Are wooden coasters a very niche market? There are basically three companies that build wooden coasters in the world, and we’re one of them.

Average coaster size: 2,800 to 2,900 feet long.
Amount of lumber per coaster: About 50 truckloads.
Average coaster cost: $7 million to $13 million. Mountainside coasters are very expensive, while parking lot ones are a piece of cake.

Do you have any kids? An 8-year-old and a 5-year-old who are wild about coasters. They believe the world is about roller coasters and playgrounds.

Are you a hands-in-the air guy? As a kid, but now, I’m a patient rider. It’s relaxing; coasters are like giant rocking chairs for me.

Really? A rocking chair? It’s almost like surrendering to the world – you let the machine take you wherever you want to go. It’s an escape from gravity.

Pike giving a tour of Kentucky Rumbler, the first coaster he designed entirely on his own. Photo: Ashley Hancock

Something people don’t know about your job: Nothing that you feel on a coaster is by chance – every bolt, screw, and nail has been carefully planned. People also don’t realize that the only power on coasters is the single lift motor that brings you up the hill – once you’re rolling down, there is no such thing as emergency brakes to stop you.

Most frustrating part of your job: We build coasters across the world, and China is the absolute worst with regulations. It’s mind-boggling how difficult it is to navigate the bureaucratic channels.

Valuable lesson learned: I’ve learned to depend on other people a lot more. It’s exciting to do that first solo project, but it’s nice to have a good support network. People brag about working 80-hour workweeks, but I don’t think that’s healthy.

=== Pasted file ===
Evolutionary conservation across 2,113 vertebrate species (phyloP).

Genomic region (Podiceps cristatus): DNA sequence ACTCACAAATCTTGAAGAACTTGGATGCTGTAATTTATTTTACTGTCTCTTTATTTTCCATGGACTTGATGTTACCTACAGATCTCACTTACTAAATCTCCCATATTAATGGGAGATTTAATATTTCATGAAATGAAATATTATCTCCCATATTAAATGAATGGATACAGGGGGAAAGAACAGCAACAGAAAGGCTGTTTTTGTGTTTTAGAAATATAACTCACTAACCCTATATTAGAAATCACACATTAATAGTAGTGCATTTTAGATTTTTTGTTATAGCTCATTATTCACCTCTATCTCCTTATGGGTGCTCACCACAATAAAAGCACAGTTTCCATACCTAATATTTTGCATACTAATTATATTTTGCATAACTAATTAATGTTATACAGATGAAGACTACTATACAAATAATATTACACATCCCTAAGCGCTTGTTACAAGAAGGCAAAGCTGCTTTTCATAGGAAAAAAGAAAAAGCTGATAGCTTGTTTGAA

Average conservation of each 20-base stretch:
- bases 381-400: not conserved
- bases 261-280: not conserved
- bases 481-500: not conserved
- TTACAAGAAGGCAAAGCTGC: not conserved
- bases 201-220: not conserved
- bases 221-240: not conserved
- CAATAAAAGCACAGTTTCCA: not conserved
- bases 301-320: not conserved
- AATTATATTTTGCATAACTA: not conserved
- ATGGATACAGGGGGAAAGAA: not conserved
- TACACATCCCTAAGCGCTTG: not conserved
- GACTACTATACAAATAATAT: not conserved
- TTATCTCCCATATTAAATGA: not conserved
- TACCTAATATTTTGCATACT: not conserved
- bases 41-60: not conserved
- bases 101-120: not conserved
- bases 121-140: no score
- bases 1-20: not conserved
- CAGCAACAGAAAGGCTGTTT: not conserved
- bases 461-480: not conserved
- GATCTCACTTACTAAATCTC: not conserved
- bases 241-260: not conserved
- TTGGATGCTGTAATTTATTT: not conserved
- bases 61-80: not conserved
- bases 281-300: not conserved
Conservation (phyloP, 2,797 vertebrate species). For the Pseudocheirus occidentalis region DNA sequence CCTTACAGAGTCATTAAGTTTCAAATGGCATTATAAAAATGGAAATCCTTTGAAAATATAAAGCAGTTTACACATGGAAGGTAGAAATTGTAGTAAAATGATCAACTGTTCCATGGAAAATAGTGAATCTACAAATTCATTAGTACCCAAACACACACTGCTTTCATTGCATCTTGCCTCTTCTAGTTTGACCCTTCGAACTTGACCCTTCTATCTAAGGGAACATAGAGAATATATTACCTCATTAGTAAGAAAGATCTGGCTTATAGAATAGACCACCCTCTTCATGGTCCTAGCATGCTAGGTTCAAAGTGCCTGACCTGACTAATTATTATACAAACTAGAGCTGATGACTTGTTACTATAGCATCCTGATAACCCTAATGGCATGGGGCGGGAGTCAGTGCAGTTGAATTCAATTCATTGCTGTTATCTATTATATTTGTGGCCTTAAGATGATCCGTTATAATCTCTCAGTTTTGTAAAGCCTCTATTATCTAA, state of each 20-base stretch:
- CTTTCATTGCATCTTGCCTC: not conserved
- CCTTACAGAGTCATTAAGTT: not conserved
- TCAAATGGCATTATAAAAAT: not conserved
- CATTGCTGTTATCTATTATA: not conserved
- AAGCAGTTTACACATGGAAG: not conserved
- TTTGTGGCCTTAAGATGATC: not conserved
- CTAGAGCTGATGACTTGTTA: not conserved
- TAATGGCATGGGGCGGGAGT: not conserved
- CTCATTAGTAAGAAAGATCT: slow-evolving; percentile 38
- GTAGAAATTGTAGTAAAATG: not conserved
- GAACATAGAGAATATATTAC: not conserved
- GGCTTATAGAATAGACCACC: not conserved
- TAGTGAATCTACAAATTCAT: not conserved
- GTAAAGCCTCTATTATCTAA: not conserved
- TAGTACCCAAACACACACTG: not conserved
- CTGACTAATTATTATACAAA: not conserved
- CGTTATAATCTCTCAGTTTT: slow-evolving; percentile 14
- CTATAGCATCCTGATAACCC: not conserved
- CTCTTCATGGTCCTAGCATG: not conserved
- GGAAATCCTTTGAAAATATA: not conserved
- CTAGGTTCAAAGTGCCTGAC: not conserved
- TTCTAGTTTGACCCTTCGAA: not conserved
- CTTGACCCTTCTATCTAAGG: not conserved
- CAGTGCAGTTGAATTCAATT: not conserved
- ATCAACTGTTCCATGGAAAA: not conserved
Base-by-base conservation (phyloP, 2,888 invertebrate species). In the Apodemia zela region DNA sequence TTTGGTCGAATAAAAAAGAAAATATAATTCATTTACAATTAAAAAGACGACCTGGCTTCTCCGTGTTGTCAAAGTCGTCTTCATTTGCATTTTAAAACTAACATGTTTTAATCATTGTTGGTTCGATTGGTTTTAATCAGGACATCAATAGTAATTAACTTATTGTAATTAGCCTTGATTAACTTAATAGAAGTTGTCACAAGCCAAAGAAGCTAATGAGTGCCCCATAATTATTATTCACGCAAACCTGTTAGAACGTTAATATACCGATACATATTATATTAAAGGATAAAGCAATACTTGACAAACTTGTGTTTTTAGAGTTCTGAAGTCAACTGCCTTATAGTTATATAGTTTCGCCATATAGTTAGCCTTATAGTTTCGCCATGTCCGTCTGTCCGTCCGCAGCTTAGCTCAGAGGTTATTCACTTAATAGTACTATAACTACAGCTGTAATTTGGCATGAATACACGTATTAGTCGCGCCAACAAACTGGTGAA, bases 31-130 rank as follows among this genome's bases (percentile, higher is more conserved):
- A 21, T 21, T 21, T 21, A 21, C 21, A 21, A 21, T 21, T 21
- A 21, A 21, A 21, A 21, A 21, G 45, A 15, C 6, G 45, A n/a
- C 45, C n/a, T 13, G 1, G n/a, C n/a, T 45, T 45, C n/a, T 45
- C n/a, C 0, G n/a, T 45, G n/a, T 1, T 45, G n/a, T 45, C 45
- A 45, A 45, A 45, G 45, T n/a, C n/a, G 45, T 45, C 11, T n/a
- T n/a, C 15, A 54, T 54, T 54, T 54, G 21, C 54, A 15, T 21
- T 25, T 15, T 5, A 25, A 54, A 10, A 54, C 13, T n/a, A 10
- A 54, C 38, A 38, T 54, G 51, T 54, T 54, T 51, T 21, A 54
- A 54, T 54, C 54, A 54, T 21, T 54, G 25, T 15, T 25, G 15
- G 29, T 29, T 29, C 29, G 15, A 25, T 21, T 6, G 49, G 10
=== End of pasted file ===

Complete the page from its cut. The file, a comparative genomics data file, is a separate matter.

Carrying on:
Do you listen to music while you work? Lady Gaga.

Do you agree that coasters have grown more extreme over the years? I think overall design is more conservative than the 1940s and 50s. Coasters now are taller and faster, for sure, but they don’t have higher accelerations. In the 1940s, theme parks had nurses stationed outside roller coasters.

What are you working on right now? A coaster in Wildwood, N.J. for Morey’s Piers; a coaster for Europa-Park in Germany, which is Europe’s third-largest amusement park; and a project in China. When I hit coaster No. 50, I plan to retire and move to Santa Cruz, Calif.

If you could be any superhero in the world: Superman is really the whole package. All the other guys have weaknesses, but Superman’s is just some rock you’ll never see.

Renegade, a wooden coaster in Minnesota, setting off. Photo: Dustijn Hollon,

Jeff Pike describes the roller coaster ride that is the world of engineering.

1. Dedicate your life to designing coasters, and do it yourself. Starting out, I traveled to amusement parks around the country, took a part-time job as a ride operator, and tracked down maintenance guys to ask about things I didn’t understand.

2. Sending a resume isn’t enough. Show up at trade shows and conferences, make yourself known, and don’t be afraid to break protocol. I skipped a lot of classes in college to attend conferences and try to get the guys designing coasters to notice me.

3. That said, dedicate yourself to learning in school and out of school. You can sense a person’s intelligence and dedication in the first sentence of a cover letter, by how they communicate with you. This job is not easy – it takes a specific skill set and talent – but it has the potential to be very lucrative.

Follow Great Coasters on Twitter at @GreatCoasters and on Facebook. Learn more about career opportunities as a coaster engineer here.

9 thoughts on “The Roller Coaster Engineer